On 2/12/2020 at 21:24, Rayvin said:

I give a fuck because I've spent the last few pages taking fire from half the fucking forum because some of them somehow couldn't understand what I was saying despite my several quite basic attempts to state it, and the others just weighed in with digs which revealed nothing to me other than their lack of confidence in engaging the point.

 

I don't care if I'm right or wrong, I have enough self-respect not to give a shit - I'd prefer to just know what the truth is. But it's taken me about 30 posts to get to the point where anyone actually genuinely tried to understand what I was saying. Quick to wade in, slow to engage. You think it's been a collective waste of your time? It's been a lot fucking worse on my side, let me tell you.

 

In direct answer to your point, I want you to explain something for me. If the NHS has put in their own strategic policy document for the next five years that a 2% increase in retention will mean a net increase in 12,400 nurses - the document specifically says that - what do you think that they're getting at? Because for me, that's exactly the same point that the Tories are making. Exactly the same. So what the fuck am I getting wrong about that? It has to mean, surely, that the yearly intake of new nurses that graduate into the system will remain broadly constant - yes those graduates may then need 4 months of training or whatever, but they were coming into the system either way. That's the only possible way, surely, that the NHS can conclude that a 2% increase in retention leads to an overall numerical increase in nurses.

 

So when the Tories come in and claim the same thing, albeit without understanding what the fuck they're saying, that's what we surely have to conclude. They are creating 50,000 posts, and they're doing it by co-opting and scaling up an existing NHS strategy. I've given several reasons why they might word it this way, the fact that the strategy was already in place is probably a significant one.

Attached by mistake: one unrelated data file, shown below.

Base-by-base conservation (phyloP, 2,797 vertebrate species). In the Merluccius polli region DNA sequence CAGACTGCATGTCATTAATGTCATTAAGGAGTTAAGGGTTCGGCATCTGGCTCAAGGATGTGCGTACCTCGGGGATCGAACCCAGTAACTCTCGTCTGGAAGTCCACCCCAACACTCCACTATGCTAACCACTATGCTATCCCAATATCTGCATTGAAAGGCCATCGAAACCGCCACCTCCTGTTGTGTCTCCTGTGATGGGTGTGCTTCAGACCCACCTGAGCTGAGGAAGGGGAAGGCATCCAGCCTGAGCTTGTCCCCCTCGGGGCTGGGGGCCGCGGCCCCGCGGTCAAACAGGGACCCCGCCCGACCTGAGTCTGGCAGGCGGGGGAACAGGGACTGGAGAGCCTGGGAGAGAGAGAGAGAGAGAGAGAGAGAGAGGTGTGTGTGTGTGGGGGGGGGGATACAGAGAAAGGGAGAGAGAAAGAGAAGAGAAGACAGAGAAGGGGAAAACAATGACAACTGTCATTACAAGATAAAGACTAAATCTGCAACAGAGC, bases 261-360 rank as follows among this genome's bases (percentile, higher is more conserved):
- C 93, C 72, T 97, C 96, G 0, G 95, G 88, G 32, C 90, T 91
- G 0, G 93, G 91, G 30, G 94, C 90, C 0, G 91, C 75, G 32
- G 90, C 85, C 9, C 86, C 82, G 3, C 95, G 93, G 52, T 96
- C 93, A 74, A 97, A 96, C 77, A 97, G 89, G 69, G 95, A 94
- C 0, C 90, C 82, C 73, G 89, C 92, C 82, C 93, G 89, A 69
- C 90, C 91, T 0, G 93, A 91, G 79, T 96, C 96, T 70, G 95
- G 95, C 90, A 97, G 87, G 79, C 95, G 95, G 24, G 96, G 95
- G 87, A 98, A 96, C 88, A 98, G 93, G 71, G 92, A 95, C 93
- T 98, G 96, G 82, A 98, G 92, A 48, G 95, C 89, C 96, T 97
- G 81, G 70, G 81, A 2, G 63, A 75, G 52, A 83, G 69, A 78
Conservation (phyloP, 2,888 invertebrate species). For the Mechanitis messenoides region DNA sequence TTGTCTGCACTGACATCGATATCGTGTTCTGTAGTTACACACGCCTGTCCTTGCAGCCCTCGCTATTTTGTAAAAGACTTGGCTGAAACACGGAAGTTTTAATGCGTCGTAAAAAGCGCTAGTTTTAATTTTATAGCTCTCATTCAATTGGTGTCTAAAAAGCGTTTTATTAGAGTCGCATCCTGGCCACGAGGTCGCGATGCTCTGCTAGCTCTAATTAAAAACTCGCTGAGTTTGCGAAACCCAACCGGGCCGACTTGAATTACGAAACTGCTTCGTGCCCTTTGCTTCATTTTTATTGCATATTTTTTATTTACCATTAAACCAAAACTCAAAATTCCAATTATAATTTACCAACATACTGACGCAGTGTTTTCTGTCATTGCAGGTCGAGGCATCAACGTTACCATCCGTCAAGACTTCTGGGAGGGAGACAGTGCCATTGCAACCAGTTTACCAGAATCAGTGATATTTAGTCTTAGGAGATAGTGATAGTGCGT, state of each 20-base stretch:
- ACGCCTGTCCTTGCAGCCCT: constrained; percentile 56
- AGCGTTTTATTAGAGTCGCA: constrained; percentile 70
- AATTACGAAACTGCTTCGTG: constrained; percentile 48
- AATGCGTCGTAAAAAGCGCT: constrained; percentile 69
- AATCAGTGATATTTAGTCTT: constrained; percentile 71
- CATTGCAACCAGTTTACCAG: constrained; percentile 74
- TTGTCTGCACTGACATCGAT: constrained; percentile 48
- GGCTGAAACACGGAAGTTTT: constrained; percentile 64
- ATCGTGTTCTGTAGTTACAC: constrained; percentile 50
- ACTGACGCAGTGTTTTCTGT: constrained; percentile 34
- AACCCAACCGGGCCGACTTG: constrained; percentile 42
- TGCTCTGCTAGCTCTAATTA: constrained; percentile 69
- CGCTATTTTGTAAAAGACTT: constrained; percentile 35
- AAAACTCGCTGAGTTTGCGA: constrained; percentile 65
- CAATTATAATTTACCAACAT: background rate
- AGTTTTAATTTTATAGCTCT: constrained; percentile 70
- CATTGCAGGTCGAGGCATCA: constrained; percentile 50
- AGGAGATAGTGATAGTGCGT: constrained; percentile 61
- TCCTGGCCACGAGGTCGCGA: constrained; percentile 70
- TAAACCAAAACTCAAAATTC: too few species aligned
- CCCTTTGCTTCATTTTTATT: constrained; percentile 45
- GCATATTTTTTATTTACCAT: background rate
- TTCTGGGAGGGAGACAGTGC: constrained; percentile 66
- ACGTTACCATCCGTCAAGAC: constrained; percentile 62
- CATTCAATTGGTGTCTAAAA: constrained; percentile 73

Also:

 

 

What do you think that retention does then? Has net zero impact? If so, why is the NHS claiming the opposite?

in my defence i was slow to wade in or engage

Share this post


Link to post
Share on other sites
22 minutes ago, ewerk said:

 

 

And yes, he is actually being serious.

 

Why has it changed already? I thought nothing changed until the end of the year.

 

Also, I agree on some analysis he's being serious, but what the hell did he expect? How can any Brexiter possibly not have seen this shit coming.

Share this post


Link to post
Share on other sites
25 minutes ago, Dr Gloom said:

in my defence i was slow to wade in or engage

 

I've just spent several days being grumpy because of an existential crisis, a presentation I had to give for a job interview at 7.30 in the morning yesterday, and the subsequent lack of sleep that I had in the days before.

 

I fixated on the nurses thing as a distraction. I'm just weird, basically.

Edited by Rayvin

Share this post


Link to post
Share on other sites
14 minutes ago, Rayvin said:

 

Why has it changed already? I thought nothing changed until the end of the year.

 

Also, I agree on some analysis he's being serious, but what the hell did he expect? How can any Brexiter possibly not have seen this shit coming.

It hasn’t changed. He’s a moron. Like the other 17,399,999 of them.

  • Like 1
  • Haha 3

Share this post


Link to post
Share on other sites
25 minutes ago, Rayvin said:

 

I've just spent several days being grumpy because of an existential crisis, a presentation I had to give for a job interview at 7.30 in the morning yesterday, and the subsequent lack of sleep that I had in the days before.

 

sounds like this discussion was a good use of your time then :lol:

hope the presentation went well!

  • Like 1

Share this post


Link to post
Share on other sites

Create an account or sign in to comment

You need to be a member in order to leave a comment

Create an account

Sign up for a new account in our community. It's easy!

Register a new account

Sign in

Already have an account? Sign in here.

Sign In Now


Recent tweets

Toontastic Facebook

Donate to Toontastic

Keeping the lights on since... well ages ago
TT-Staff


×